We are the ones who choose to assign value to things that look appealing.

Marcus also talks about the importance of breaking things down into their components and reflecting on each part in isolation. The idea is that when we analyze something in terms of its elements and focus on each in turn, asking ourselves whether it alone is enough to overwhelm us, the whole experience will tend to seem more bearable.

We’ve now seen how the Stoics aspired to find happiness in healthy ways, through gratitude for the things they have, admiration for the strengths of others, or pride in their own ability to act with dignity, honor, and integrity. Also, remember that for Stoics ordinary pleasure and pain aren’t good or bad but merely indifferent. Their main concern is to avoid becoming hedonistic by placing too much value on physical pleasures, indulging in them, and craving them excessively. A preference, or “light” desire, for pleasurable things and avoiding pain and discomfort is natural for Stoics, within reasonable bounds.

Evaluate certain habits or desires rationally in terms of their consequences. Write down the long-term pros and cons of indulging in the habit versus overcoming it. Close your eyes and visualize a fork in the road representing two paths, picturing as vividly as you can first the future with unhealthy passions, then the future with wise actions in accord with reason.

With his last breath he whispered the word equanimity to his guard, which was emblematic both of his character and of his reign.

Why exactly did the ancients find this particular strategy so helpful as a way of coping with pain? When people are really struggling, they focus on their inability to cope and the feeling that the problem is spiraling out of control: “I just can’t bear this any longer!” This is a form of catastrophizing: focusing too much on the worst-case scenario and feeling overwhelmed. However, Epicurus meant that by focusing instead on the limits of your pain, whether in terms of duration or severity, you can develop a mind-set that’s more oriented toward coping and less overwhelmed by worry or negative emotions about your condition.

Another useful way to approach pain is to ask ourselves how someone experiencing the same kind of pain or illness we’re facing might cope with it more admirably (modeling virtue). What would we praise other people for doing in the same situation? Consider then to what extent we can do the same by emulating those strengths or virtues.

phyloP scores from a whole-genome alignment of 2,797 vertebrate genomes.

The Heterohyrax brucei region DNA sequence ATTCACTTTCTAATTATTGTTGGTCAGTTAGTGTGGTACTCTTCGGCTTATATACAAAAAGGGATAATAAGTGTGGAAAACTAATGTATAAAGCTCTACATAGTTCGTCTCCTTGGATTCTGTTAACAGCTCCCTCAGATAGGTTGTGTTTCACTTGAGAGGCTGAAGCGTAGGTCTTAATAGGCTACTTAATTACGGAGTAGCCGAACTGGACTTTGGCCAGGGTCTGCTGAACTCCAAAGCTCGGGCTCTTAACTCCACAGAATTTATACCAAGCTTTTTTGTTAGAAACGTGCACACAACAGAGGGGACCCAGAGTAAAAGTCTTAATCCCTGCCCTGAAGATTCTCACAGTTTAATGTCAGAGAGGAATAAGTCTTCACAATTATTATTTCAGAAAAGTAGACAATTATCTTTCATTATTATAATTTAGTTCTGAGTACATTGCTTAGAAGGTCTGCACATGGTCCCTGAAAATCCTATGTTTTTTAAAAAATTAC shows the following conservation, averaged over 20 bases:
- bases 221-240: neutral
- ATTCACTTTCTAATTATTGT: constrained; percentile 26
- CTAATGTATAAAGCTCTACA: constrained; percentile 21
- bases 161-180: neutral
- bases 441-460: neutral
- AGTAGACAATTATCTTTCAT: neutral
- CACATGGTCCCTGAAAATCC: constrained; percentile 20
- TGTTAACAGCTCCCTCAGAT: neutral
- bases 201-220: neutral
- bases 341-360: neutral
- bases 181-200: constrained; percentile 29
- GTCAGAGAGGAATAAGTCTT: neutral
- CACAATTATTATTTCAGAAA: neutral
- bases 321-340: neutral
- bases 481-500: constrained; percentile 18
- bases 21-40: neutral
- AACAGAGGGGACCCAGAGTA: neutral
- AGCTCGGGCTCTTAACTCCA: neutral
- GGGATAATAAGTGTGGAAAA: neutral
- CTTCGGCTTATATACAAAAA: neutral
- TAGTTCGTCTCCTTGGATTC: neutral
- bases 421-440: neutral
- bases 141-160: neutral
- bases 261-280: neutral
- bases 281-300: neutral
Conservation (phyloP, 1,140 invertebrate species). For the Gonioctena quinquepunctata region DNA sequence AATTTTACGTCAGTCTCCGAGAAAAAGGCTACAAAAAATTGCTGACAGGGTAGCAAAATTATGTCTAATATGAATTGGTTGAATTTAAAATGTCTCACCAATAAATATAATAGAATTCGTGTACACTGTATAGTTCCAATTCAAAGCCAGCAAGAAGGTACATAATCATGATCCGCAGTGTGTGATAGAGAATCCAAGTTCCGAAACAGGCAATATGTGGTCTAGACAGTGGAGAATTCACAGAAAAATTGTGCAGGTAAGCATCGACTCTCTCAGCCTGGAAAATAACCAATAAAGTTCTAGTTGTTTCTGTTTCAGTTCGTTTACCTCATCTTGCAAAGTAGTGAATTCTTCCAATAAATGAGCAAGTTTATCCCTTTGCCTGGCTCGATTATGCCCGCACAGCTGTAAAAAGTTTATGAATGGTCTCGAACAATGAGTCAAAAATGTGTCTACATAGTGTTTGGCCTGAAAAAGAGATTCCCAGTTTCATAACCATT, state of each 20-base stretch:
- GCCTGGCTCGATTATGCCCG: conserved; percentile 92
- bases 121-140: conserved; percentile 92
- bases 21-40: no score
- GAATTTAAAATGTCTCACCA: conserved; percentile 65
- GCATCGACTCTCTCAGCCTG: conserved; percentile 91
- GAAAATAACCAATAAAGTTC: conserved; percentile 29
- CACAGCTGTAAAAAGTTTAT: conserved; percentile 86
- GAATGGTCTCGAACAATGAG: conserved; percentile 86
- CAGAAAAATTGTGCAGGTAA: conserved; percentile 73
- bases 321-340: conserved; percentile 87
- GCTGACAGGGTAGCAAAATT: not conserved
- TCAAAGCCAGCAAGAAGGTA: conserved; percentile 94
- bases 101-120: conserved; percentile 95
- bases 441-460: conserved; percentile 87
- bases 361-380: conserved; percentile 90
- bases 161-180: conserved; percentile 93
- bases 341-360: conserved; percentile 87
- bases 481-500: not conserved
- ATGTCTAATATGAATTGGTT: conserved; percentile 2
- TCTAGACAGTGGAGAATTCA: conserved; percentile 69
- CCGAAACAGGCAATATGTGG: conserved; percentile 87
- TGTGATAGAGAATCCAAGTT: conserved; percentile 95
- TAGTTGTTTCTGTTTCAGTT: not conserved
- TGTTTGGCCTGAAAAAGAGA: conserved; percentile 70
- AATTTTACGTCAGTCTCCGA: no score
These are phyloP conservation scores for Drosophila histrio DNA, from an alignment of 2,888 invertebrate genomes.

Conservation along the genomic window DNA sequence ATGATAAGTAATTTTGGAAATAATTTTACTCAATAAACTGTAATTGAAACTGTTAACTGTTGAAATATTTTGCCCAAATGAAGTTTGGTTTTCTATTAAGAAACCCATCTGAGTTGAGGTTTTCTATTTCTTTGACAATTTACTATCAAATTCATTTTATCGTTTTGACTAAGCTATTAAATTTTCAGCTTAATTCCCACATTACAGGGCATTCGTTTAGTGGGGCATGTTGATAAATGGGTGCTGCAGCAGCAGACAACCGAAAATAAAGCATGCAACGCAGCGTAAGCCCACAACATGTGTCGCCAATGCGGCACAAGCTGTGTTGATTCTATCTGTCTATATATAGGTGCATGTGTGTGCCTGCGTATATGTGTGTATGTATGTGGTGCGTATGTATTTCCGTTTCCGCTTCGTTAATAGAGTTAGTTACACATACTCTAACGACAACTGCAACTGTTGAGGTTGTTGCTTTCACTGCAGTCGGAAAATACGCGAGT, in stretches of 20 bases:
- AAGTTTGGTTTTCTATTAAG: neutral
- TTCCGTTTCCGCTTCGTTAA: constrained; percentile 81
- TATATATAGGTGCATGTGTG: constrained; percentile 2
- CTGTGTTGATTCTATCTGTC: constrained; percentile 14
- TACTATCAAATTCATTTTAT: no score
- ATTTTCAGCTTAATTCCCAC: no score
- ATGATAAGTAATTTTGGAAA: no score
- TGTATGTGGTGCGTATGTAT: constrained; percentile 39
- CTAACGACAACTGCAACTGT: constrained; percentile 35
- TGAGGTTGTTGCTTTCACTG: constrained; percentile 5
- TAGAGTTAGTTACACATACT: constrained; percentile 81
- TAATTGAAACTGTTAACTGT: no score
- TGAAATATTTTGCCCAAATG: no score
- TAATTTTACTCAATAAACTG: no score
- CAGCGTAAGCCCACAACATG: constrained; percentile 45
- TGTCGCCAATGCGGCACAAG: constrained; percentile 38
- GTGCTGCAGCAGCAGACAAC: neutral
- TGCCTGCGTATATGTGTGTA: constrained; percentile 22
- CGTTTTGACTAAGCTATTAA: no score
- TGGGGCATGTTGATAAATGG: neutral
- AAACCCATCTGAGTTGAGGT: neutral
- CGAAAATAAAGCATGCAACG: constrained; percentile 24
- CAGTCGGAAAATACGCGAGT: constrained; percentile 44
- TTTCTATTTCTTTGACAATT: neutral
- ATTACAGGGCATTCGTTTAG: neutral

“One exaggerates, imagines, anticipates affliction,” wrote Seneca. For a long time, I have told my discouraged patients and have repeated to myself, “Do not let us build a second story to our sorrow by being sorry for our sorrow.”

According to the Stoics, our initial reaction to pain or illness may be natural and reasonable, but amplifying or perpetuating our suffering by complaining about it over time is unnatural and unreasonable.

Animals may cry out in pain and lick their wounds for a while, but they don’t ruminate about it for weeks afterward or write letters to their friends complaining about how badly they’ve been sleeping.

We’re pursuing an external result “with the reservation” that the outcome is not entirely up to us. “Do what you must, let happen what may,” as the saying goes.

Worried thinking is perseverative—it goes on and on. It tends to involve “What if?” thoughts about feared catastrophes: “What if they get so angry they fire me? What if I can’t get another job? How will I pay for my kids’ college?” These questions often feel as if they’re unanswerable. One just leads to another, in a chain reaction, which goes on and on, fueling anxiety. Severe worrying can often feel out of control, but, perhaps surprisingly, it’s actually a relatively conscious and voluntary type of thinking. People sometimes don’t even realize that what they’re doing is worrying. They may confuse it with problem-solving, believing that they’re trying to “figure out a solution” when in fact they’re just going in circles making their anxiety worse and worse.

As emperor, Marcus faced one setback after another, and he must have felt out of his depth at times. However, he calmly persevered in the face of great adversity. Slowly, with his trusted generals Pompeianus and Pertinax by his side, Marcus began to gain the upper hand over the northern tribes.

Looking back, it seems more obvious to me now than ever before that the lives of most men are tragedies of their own making. Men let themselves either get puffed up with pride or tormented by grievances.

Things external to our own character such as health, wealth, and reputation are neither good nor bad. They present us with opportunities, which the wise man uses well and the fool badly.